Ava Bakes Biscotti

My pretty and perky granddaughter Ava helped me bake these for her 5th birthday way back in June of 2012. We had a great time.  This recipe is well suited for young ones because so much of it is like working with play dough.  It’s nice and messy, too.

If you want to try something different from the sweet, flaky confections that everybody else does at Christmas time, try these.  They are more hardy and filling than the biscotti you buy over the counter, and the anise flavor is addicting. 

Don’t worry moms, the alcohol evaporates during the baking process. 

Here are a few Italian films for you with your cookies.  Both are love stories, the first a tragic one, the second as sweet as the first is bitter.   

Vincere  

Letters to Juliet  

Anise Biscotti

My dog-eared Italian cookbook simply refers to these as “Twice-Baked Cookies,” instead of the more trendy “Biscotti.”    Some people call them wine dunkers, which works for me.  They are also great dunked in a steaming cup of coffee.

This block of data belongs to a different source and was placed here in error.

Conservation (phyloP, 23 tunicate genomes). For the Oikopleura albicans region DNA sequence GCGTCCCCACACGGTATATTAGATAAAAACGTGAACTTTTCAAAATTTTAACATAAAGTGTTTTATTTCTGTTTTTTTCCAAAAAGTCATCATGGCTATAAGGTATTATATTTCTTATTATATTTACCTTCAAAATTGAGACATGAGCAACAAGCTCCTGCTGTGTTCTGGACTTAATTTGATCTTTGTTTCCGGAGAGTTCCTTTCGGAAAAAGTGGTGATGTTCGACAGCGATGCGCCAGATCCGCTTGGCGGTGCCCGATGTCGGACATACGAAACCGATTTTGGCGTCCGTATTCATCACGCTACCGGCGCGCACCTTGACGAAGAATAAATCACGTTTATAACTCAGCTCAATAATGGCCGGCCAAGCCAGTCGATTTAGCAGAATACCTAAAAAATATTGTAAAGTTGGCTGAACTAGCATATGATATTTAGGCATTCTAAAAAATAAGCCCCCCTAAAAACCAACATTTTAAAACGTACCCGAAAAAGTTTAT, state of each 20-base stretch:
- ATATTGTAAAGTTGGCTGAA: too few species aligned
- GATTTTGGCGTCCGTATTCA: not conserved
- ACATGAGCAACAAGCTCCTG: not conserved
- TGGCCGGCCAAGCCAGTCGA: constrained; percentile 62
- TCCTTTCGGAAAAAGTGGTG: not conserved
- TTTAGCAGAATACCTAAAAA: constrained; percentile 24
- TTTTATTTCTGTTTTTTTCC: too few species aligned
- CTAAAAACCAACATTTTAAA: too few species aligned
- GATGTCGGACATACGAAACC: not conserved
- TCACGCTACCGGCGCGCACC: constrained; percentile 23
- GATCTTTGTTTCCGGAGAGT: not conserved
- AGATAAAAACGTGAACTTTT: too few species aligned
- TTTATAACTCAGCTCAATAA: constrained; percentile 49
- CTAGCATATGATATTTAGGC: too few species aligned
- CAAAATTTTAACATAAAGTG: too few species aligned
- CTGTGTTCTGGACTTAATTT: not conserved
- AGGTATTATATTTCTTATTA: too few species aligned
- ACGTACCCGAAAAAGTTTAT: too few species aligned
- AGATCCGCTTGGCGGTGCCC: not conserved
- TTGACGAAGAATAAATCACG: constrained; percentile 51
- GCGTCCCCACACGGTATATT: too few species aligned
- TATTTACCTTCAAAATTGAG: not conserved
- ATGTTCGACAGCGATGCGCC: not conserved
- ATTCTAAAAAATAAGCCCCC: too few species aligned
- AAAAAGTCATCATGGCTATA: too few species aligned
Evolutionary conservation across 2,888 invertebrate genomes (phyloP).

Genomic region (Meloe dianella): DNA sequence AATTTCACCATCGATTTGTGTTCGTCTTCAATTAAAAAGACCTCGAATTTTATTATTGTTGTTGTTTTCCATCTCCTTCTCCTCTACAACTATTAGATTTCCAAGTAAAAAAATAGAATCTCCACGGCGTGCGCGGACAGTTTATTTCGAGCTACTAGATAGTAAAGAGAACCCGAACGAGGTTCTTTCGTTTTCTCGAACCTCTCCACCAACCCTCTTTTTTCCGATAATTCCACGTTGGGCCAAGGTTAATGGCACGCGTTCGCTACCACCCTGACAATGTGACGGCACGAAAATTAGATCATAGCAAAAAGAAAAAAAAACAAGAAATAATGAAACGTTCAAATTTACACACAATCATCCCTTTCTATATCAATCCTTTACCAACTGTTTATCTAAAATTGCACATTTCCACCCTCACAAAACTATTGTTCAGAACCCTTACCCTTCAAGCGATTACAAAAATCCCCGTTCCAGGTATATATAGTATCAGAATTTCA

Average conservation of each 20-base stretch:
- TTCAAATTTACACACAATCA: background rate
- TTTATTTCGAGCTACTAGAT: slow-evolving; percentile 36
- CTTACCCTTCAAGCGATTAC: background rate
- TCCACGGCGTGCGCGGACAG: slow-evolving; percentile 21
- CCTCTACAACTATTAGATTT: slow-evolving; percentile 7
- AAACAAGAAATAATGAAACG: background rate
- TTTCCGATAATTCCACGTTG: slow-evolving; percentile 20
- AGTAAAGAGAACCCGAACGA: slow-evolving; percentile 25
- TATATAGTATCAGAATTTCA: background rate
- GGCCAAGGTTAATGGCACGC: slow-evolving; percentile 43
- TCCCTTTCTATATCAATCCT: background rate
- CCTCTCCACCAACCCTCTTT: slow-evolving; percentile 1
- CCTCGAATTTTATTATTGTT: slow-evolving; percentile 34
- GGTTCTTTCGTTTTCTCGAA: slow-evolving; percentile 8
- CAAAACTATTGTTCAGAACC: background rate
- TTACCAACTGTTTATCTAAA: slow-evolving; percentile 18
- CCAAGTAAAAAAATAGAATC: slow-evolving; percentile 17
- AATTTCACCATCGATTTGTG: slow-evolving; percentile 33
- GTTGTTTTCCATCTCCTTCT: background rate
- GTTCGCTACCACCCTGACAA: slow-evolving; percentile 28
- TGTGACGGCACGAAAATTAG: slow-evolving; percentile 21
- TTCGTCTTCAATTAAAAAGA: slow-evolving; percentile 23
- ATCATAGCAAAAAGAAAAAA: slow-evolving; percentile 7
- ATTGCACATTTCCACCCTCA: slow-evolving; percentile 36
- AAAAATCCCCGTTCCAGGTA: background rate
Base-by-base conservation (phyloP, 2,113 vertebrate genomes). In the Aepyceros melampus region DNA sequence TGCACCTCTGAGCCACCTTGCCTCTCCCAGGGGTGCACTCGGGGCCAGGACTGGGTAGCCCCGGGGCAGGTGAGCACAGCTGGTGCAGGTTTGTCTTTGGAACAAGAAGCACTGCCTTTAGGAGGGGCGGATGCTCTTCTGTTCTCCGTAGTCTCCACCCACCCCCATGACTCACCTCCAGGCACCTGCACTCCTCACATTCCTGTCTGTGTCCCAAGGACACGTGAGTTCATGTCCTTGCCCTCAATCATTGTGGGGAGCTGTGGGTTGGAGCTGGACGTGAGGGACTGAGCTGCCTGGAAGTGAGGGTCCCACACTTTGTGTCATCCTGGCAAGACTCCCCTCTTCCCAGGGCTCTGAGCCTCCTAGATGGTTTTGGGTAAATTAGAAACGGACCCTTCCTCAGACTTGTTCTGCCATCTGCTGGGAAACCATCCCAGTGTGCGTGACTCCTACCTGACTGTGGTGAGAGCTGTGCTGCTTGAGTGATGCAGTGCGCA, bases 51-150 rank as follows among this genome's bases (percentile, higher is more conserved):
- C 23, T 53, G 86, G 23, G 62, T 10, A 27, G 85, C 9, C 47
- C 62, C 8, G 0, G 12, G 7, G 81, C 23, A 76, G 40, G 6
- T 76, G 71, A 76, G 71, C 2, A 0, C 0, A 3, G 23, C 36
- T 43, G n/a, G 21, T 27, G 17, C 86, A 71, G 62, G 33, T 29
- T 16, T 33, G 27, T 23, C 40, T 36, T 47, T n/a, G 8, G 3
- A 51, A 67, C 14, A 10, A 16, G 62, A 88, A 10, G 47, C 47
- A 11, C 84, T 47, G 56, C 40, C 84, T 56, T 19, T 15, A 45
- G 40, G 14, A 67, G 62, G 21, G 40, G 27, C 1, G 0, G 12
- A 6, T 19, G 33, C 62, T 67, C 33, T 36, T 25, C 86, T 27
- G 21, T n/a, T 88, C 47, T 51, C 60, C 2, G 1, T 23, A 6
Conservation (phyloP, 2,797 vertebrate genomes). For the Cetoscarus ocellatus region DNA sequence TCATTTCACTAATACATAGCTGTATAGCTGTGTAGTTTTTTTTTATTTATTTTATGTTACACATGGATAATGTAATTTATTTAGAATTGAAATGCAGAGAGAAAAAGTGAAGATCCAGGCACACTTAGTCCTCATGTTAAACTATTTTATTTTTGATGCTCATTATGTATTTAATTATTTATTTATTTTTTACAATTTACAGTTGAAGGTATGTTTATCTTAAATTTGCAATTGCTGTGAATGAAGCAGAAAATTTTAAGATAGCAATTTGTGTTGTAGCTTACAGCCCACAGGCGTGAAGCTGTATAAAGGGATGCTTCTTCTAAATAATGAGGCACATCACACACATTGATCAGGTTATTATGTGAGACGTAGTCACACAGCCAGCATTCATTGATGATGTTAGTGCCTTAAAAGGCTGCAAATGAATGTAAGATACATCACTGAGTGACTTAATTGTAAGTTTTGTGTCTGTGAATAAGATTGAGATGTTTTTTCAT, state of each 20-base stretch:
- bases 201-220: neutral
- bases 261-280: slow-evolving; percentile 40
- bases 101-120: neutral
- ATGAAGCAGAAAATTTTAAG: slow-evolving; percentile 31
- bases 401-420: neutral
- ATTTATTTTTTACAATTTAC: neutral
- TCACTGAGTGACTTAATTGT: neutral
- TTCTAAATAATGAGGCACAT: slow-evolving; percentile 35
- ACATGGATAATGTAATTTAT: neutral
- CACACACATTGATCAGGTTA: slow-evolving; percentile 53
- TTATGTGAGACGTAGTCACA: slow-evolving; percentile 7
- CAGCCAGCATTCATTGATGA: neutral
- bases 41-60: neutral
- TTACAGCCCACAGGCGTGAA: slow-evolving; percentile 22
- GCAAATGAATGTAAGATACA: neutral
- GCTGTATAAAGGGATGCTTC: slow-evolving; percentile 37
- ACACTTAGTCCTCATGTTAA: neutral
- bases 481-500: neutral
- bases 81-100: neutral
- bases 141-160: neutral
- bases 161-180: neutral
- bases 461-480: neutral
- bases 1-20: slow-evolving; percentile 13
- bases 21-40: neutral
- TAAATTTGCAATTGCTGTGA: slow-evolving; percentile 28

This recipe makes about 9 dozen cookies.

(I prefer the walnuts to almonds because they give these more substance.)

 

Ingredients

2 cups sugar

1 cup (1/2 lb.) butter or margarine, melted

4 tablespoons anise seed

4 tablespoons anisette or other anise-flavored liqueur

3 tablespoons whiskey, or 2 tablespoons vanilla and 2 tablespoons water

2 cups coarsely chopped almonds or walnuts

6 eggs

5 ½ cups unsifted all-purpose flour

1 tablespoon baking powder.

Directions 

Mix sugar with butter, anise seed, anise liqueur, whiskey (or vanilla and water) and nuts.  Beat in the eggs. Mix flour with baking powder and stir into the sugar mixture; blend thoroughly.  Cover and chill the dough for 2 or 3 hours.

Directly on greased baking sheets (without sides) shape dough with your hand to form flat loaves that are about ½ inch thick and 2 inches wide and as long as the baking sheet.  Place no more than 2 loaves, parallel and well apart, on a pan. Bake in a 375-degree oven for 20 minutes.

Remove from oven and let loaves cool on pans until you can touch them, then cut in diagonal slices that are about ½ to ¼ inch thick.  Lay slices on cut sides, close together on the baking sheets, and return to the 375-degree oven for 15 minutes more or until lightly toasted.  Cool on wire racks and store in airtight containers.